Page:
Google’s integration of social recommendations into its search results, rolled out Wednesday, could have a significant impact on the way publishers work to attract Web visitors.
Google’s new +1 initiative places what amounts to a “like” button next to each of its search results. Voting up a result (by hitting the +1 button) will help Google further refine its search results to favor popular pages.
Those +1 votes will be directly visible to any friends signed in with a Google Profile, and in aggregate the ratings will be used to help improve overall search results by including user preferences.
For publishers, the result is that pages given a +1 by readers will appear more prominently in Google searches, and will be highlighted as recommendations by friends within the reader’s social network. That network only extends to Google products currently, but it is expected to include Twitter and other services in the future.
The key, reports Danny Sullivan, is that publishers soon will be able to display the “+1” button on their own websites, much like Facebook’s now ubiquitous “Like” button is displayed.
Sullivan writes that Google expects to roll out the feature in “months not weeks” as it is currently focused on integrating the new ranking tool into its core search results.
When that does happen, it has the potential to swing the balance of power in the traffic referral battles back toward Google. In the past year, the search giant has seen Facebook increase its influence as a source of Web traffic.
Some media websites, such as Philly.com, have reported that the visitors they receive from Facebook, while fewer than those Google sends, are of a higher quality.
Lois Beckett wrote about that effect, measured by engagement calculation used on the site:
“While Google and Yahoo provide a lot of traffic, the visits that they send to Philly.com don’t tend to be engaged. Only 20.34 percent of visits that come through Google are engaged visits. In comparison, 33.64 percent of visits that come via Facebook are engaged.”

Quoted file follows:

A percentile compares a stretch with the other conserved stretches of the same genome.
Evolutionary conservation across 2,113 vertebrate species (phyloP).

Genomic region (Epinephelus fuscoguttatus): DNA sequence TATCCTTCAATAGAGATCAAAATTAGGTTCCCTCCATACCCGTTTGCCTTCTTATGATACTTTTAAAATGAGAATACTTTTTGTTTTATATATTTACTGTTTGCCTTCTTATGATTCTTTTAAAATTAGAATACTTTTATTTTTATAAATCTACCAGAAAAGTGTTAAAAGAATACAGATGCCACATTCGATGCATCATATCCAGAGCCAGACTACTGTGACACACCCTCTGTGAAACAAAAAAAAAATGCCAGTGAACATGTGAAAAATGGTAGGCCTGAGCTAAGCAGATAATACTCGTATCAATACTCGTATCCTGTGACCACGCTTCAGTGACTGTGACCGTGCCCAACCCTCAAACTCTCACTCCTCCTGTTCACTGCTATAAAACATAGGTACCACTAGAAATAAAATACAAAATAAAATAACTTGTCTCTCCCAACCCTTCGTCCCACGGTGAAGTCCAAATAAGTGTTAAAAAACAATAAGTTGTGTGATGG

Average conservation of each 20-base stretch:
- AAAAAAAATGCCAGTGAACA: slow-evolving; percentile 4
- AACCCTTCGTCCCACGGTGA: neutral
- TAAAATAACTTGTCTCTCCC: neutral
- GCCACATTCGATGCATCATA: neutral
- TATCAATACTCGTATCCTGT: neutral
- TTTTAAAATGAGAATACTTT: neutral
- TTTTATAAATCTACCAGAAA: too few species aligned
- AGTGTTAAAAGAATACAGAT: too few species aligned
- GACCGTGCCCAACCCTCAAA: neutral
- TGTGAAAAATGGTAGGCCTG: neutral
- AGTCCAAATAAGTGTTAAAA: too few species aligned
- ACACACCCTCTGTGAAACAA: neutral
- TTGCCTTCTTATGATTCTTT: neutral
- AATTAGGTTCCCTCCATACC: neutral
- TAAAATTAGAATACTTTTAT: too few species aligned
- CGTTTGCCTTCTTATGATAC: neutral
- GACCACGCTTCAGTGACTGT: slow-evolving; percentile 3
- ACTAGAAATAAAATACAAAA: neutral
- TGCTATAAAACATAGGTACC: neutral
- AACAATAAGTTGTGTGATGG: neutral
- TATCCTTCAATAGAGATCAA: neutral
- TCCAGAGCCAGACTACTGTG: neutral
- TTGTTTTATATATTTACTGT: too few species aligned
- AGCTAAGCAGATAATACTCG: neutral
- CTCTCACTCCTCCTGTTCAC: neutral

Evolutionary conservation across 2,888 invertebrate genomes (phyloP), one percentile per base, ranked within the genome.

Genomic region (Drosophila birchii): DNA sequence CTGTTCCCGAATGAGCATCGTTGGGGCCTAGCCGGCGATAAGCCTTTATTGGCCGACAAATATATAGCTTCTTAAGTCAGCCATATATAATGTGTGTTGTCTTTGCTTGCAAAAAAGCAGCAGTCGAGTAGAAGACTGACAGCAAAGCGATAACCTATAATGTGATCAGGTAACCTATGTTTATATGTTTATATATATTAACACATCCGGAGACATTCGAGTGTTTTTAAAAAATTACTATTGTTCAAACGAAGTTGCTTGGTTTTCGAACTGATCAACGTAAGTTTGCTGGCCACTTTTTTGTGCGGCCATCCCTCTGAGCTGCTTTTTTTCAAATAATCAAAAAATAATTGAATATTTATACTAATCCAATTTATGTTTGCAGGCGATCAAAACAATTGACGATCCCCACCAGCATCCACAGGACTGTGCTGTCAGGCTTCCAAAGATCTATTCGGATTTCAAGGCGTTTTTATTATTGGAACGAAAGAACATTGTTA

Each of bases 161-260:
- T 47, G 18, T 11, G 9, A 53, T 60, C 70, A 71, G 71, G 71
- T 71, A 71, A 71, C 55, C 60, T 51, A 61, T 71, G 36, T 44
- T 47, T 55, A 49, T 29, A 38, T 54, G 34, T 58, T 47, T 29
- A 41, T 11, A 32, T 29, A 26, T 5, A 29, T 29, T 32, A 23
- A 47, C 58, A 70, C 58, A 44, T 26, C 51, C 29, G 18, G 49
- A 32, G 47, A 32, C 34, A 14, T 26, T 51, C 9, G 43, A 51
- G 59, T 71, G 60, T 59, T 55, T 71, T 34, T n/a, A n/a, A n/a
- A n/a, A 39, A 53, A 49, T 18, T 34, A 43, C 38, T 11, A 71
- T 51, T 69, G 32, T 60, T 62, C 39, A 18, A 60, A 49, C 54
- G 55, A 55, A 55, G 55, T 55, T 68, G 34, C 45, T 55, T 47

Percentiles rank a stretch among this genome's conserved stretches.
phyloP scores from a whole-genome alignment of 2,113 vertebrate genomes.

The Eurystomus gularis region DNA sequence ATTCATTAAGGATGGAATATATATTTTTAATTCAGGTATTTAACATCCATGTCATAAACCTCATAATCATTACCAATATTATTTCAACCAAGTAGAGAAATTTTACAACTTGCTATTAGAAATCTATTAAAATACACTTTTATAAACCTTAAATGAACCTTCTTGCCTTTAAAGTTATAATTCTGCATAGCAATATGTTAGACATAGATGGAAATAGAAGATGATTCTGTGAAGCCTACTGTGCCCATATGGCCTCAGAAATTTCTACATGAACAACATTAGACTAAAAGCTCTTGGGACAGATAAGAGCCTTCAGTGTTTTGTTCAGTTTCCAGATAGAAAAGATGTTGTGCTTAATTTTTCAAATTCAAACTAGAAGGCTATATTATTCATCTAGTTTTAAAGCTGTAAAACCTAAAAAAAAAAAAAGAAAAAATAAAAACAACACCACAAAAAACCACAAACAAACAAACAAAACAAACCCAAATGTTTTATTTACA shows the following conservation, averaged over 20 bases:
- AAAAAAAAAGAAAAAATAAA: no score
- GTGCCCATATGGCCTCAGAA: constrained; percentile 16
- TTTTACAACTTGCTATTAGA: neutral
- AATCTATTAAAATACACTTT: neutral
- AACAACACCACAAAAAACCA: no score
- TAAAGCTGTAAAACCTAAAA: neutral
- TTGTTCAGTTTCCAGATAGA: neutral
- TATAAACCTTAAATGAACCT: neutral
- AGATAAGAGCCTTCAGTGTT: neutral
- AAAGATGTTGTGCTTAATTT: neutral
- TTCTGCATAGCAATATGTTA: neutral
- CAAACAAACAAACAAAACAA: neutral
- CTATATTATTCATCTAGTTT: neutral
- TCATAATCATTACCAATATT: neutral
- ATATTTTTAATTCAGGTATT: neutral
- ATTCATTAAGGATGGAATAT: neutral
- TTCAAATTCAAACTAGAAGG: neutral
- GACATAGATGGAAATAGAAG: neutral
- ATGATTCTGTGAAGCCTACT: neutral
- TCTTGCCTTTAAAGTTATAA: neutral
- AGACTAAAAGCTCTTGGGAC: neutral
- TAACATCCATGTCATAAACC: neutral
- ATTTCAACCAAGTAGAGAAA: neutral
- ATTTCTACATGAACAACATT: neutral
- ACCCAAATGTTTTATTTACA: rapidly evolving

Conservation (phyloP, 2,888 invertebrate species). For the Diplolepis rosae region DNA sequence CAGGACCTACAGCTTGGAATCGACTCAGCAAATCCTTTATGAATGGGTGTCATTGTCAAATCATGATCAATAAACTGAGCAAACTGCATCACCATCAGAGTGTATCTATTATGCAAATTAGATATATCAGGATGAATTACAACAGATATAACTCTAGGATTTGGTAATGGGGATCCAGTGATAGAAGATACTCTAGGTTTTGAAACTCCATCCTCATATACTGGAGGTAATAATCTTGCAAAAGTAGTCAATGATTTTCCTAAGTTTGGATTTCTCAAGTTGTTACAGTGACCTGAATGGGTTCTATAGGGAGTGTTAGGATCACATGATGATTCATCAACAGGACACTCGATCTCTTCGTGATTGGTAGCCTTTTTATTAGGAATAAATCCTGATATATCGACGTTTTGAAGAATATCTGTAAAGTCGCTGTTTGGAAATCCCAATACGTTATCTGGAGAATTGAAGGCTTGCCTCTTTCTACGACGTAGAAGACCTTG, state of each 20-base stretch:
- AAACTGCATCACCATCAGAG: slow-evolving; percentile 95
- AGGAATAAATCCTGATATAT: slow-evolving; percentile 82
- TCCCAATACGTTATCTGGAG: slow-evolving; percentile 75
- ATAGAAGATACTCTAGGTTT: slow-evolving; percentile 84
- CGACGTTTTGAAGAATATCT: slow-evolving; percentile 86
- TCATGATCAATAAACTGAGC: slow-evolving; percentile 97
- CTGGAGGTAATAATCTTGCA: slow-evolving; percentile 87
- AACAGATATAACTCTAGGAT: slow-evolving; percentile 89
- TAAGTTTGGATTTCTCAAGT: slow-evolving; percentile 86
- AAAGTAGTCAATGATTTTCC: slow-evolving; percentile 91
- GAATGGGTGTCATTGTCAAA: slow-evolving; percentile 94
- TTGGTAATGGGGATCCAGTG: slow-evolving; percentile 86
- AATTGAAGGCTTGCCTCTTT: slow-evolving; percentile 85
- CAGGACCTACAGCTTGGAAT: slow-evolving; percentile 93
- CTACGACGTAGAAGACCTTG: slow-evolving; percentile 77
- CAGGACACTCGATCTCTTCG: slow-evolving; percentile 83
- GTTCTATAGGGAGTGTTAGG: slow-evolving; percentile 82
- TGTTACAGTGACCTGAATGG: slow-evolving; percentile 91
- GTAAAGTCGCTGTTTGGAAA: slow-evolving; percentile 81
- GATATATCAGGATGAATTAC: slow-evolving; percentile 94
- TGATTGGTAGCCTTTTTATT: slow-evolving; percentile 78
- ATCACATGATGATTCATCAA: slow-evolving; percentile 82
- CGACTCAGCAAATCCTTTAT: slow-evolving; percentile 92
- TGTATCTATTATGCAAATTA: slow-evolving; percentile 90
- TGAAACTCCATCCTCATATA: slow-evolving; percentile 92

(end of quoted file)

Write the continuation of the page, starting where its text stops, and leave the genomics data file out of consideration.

In theory, this increased engagement is due to the trust that readers place in the recommendations made by friends and acquaintances. A suggestion from someone you know on Facebook is likely to be more highly valued than that provided by an anonymous algorithm on Google’s servers.
So, while Google has cornered the market on making search results mathematically relevant, Facebook is gaining momentum when it comes to filtering suggestions that are socially relevant.
Journalists have been the beneficiaries of this shift. It’s difficult for an algorithm to quantify news for personal relevancy, and news also has a velocity that is difficult for a search engine to track. These are two reasons Twitter — which combines social networking and intense delivery speed — is such a powerful news distribution platform. It is also why Facebook, with its 600 million users, is a great place to discover news.
With +1, Google is hoping to add some of that social signal into its calculations.
For publishers, this is a win-win. If it works, no one will abandon Facebook as a valuable source of visitors, but websites definitely will look to optimize their sites for the +1 program.
What will that look like? Well, +1 buttons will pop on news sites everywhere. Watch for Google logins to be used increasingly for commenting and other authorization purposes alongside Twitter and Facebook, since the social recommendations function require users to be signed into Google.
There is a risk here of confusing readers with too many login options and sharing tools, but with three billion Google searches per day, publishers will be eager to capture even a sliver of that potential traffic.